YMCA program lets teens find — and express — their potential

By Melissa Hirschl

It started with a vision six years ago. John Youngberg, the Tempe YMCA’s former chief financial officer, and Vinny Mirizio , the current executive director, shared a singular goal: motivating Tempe high school students to reach their full potential by putting compassion into action.

Together, they cooked up a winning recipe--sophomores and juniors would have the opportunity to partake in an extra-curricular program that would positively impact the community.

Through hands-on community improvement projects, team-building exercises, mentoring and job shadowing, the program would impart the teens with treasured leadership skills that hopefully would last a lifetime.

The dream became a reality, and the flourishing program, Tempe Youth Leadership, today includes a diverse blend of 30 teens from Corona del Sol and four other  Tempe-district high schools: Marcos de Niza, Desert Vista, McClintock and Tempe.

According to organizers, this mixture is what makes the program so attractive--the students have an opportunity to meet participants from other schools who have divergent backgrounds and interests. They also have a chance to gain an abundance of enrichment opportunities by helping beautify the community.

To support new friendships, participants are placed in a general class as opposed to being grouped with just members of their home schools.

Coordinating the Tempe Youth Leadership program since last year is Natalie Barela, a Corona del Sol graduate who also oversees the after-school enrichment program and teen center.

“What we want to do,” she says, “is expand the teens’ awareness of local issues and community needs.  We want to make them aware of what’s going on in the community so that they can make a significant difference.

“A huge part of our goal is to have them analyze issues, identify solutions and develop action plans.” 

Organizers of Tempe Youth Leadership are keenly aware that many high school students are already inundated in time intensive activities such as sports, dance or theater.

“We’re looking for the kind of kid that may not be involved in any of these activities,” says Barela, “and has the potential to be swayed in either direction. We want to give them an opportunity to make something of themselves and go into a positive direction.”

The dynamics of the program are naturally tailored to meet the challenges of a teen’s time commitments, so there is one main event a month, rotating in venue and purpose. For example, the teens recently spent a weekend at Chauncey Ranch near Prescott, where they faced a high-ropes challenge, played paintball and engaged in other team building exercises.

Hatten Hall in downtown Tempe is the next place the groups will meet at for a stimulating four-hour workshop called Creating a Difference.

“It will focus on making a difference in your personal life as well as the community,” says Barela. “The teens will learn the skills and values necessary to develop their own leadership style. They will then put them to use by planning a group community service project.”

Confidence building is another virtue that is woven throughout the program. To meet that end, the students are in charge of implementing, facilitating and organizing their own group projects. Leaders supply plenty of ideas and opportunities for thought, but ultimately it is the teens who chart the course of the projects, Barela says.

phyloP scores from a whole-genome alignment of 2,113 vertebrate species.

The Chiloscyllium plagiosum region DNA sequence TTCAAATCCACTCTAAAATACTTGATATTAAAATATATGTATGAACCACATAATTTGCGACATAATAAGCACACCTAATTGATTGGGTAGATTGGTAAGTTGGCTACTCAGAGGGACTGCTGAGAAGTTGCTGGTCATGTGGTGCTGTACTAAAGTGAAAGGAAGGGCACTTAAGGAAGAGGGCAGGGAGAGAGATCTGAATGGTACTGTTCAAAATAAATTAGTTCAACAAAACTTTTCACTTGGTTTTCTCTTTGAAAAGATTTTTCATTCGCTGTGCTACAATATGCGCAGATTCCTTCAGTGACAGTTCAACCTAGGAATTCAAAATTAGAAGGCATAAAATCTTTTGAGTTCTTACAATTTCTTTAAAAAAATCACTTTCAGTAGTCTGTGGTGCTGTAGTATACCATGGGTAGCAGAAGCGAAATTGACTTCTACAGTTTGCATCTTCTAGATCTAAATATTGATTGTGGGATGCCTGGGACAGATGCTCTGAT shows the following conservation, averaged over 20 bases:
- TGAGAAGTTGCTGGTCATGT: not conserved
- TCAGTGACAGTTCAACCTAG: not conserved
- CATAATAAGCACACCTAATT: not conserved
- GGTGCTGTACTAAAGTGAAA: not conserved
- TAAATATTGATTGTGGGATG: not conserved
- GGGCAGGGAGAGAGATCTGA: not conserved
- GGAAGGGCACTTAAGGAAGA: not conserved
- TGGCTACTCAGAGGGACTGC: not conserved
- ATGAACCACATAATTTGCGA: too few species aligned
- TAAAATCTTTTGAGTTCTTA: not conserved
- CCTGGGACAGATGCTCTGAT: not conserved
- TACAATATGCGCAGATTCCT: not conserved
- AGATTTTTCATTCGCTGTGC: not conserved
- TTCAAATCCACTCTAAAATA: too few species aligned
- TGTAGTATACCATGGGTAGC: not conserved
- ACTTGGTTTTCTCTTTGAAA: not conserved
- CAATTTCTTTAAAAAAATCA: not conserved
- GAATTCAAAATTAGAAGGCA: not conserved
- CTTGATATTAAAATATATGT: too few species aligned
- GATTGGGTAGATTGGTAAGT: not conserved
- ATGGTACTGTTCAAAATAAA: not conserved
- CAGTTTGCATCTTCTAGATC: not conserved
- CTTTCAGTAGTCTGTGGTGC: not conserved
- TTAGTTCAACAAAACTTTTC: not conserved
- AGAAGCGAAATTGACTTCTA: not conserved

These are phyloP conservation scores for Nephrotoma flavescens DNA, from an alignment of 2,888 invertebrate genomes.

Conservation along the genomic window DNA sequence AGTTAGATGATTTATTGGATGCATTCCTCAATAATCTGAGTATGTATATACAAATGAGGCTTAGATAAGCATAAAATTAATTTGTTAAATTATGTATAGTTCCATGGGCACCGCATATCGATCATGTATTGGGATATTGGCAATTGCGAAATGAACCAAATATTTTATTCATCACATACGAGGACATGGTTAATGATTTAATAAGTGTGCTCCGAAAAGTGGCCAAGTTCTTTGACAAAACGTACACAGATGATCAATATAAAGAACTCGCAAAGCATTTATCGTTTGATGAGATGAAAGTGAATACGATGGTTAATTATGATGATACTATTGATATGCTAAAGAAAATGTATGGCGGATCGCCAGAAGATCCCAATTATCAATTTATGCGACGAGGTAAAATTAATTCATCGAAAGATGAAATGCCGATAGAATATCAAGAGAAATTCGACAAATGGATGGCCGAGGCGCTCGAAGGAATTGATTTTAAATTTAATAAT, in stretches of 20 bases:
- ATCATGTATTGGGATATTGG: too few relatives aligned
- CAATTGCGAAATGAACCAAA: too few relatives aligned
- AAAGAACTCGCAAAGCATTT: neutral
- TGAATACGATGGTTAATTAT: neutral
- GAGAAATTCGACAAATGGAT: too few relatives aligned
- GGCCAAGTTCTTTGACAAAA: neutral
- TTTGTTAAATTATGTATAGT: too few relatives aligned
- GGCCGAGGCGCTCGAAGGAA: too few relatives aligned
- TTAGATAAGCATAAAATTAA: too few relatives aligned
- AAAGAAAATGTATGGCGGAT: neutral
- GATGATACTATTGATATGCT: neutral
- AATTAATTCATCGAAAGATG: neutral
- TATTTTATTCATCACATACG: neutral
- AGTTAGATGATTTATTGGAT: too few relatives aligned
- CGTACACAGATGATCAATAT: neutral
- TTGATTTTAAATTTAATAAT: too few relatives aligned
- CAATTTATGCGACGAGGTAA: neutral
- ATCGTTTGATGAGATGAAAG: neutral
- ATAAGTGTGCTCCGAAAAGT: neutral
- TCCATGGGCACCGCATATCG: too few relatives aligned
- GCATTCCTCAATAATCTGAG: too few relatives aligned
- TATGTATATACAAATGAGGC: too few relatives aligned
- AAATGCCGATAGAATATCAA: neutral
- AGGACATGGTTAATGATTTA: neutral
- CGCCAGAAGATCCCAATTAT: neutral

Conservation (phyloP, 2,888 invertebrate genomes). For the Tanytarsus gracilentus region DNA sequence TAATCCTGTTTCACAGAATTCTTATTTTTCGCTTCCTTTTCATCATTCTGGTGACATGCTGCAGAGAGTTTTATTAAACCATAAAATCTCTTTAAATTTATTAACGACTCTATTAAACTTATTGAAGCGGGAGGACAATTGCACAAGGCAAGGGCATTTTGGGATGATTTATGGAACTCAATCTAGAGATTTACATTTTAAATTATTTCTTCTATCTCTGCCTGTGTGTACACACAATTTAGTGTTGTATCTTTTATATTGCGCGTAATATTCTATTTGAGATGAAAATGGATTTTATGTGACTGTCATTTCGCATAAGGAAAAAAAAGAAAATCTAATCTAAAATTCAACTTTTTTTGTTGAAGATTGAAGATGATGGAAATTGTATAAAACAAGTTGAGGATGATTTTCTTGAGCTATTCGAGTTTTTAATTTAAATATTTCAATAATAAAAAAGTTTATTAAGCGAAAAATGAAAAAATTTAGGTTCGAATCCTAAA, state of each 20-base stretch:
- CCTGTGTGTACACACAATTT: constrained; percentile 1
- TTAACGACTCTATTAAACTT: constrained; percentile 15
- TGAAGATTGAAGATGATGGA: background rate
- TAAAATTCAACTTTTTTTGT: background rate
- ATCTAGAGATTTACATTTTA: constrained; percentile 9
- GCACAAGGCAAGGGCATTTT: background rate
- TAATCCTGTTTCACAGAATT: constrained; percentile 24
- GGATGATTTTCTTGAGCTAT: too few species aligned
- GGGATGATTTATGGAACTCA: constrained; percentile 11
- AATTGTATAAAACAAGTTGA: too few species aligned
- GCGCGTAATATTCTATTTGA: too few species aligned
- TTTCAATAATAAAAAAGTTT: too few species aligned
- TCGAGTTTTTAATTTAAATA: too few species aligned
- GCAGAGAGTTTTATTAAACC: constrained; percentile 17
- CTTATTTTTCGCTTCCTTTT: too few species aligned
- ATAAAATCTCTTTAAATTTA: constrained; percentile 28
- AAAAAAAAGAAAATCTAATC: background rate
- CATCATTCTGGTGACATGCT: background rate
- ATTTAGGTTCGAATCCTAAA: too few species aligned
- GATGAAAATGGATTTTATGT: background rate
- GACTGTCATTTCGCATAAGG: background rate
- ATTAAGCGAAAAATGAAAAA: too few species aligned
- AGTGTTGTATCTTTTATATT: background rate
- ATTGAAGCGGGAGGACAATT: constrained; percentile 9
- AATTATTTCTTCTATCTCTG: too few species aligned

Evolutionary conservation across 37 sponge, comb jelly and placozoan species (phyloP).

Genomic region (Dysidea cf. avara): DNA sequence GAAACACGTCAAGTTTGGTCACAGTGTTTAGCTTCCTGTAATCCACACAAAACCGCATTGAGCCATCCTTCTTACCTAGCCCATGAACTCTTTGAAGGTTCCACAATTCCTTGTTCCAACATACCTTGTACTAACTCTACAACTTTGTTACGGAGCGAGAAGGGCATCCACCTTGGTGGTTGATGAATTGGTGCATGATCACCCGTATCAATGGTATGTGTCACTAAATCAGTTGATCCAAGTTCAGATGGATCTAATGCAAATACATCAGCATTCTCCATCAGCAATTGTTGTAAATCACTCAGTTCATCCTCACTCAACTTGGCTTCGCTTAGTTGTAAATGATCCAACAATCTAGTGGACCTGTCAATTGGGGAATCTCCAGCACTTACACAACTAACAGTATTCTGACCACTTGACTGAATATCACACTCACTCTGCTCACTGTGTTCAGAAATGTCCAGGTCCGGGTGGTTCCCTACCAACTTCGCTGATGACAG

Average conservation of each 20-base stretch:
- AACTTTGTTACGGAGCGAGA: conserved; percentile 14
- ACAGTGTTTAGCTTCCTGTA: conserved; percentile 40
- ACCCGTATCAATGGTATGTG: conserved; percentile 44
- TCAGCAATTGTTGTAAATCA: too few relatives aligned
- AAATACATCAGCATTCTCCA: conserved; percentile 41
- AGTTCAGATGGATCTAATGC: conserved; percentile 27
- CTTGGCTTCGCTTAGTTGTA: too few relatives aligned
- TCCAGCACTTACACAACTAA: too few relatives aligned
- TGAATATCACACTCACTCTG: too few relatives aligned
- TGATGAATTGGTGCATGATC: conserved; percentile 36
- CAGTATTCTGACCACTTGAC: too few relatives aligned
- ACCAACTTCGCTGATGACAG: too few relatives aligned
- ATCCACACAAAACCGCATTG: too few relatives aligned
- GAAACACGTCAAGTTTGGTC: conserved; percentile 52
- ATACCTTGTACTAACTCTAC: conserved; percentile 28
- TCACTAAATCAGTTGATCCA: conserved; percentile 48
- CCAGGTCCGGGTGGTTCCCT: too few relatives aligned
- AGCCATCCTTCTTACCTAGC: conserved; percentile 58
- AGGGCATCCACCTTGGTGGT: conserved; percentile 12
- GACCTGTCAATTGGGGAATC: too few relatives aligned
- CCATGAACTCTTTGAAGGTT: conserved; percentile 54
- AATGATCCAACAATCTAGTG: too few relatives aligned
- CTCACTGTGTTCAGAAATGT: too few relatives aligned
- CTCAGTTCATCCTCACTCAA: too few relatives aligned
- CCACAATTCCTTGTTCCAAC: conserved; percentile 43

One current group’s project was to paint the YMCA preschool with a mural of the YMCA core values--caring, honesty, respect and responsibility. Another group is considering renovations to Chauncey Ranch before next summer..

“These young people have so many wonderful ideas,” says Barela. “This program gives them the opportunity to make a difference in their own unique way. They are very motivated and a lot of fun to be around.”

Mentoring in general is an essential tool for developing talents and abilities. For that reason it is also a meaningful compartment of the TYL program. The teens are given three choices of people to shadow for the day. Examples could be the county attorney, a congressman, police chief or senator.

Class projects are also an integral part of the program. Each year approximately 400 volunteers choose a neighborhood, park or school in Tempe that needs to be renovated.

The TYL class is given a section of the renovation to take care of each year, and all 30 students participate. Last year’s project involved painting a home and cleaning up a yard; this year’s effort will focus on improving the aesthetics of a local park.

Students who are interested in becoming part of TYL must first write an essay on why they want to be a leader in the community. Interviews with committee members from Tempe Leadership and the Tempe Y are the next and last hurdle.

“We want to find out why they really want to be in the program,” says Barela. “We’ve had incidences where they just want to beef up their college resumes, and that’s not what we want--we want the sincere kids.”

The Tempe Youth Leadership program is open to current sophomores and juniors attending high schools in the Tempe Union High School District.

Students can be in the program only for a year;  interviews are held in November. The program starts in January and ends in May with a graduation ceremony.

Information: (480) 730-4520.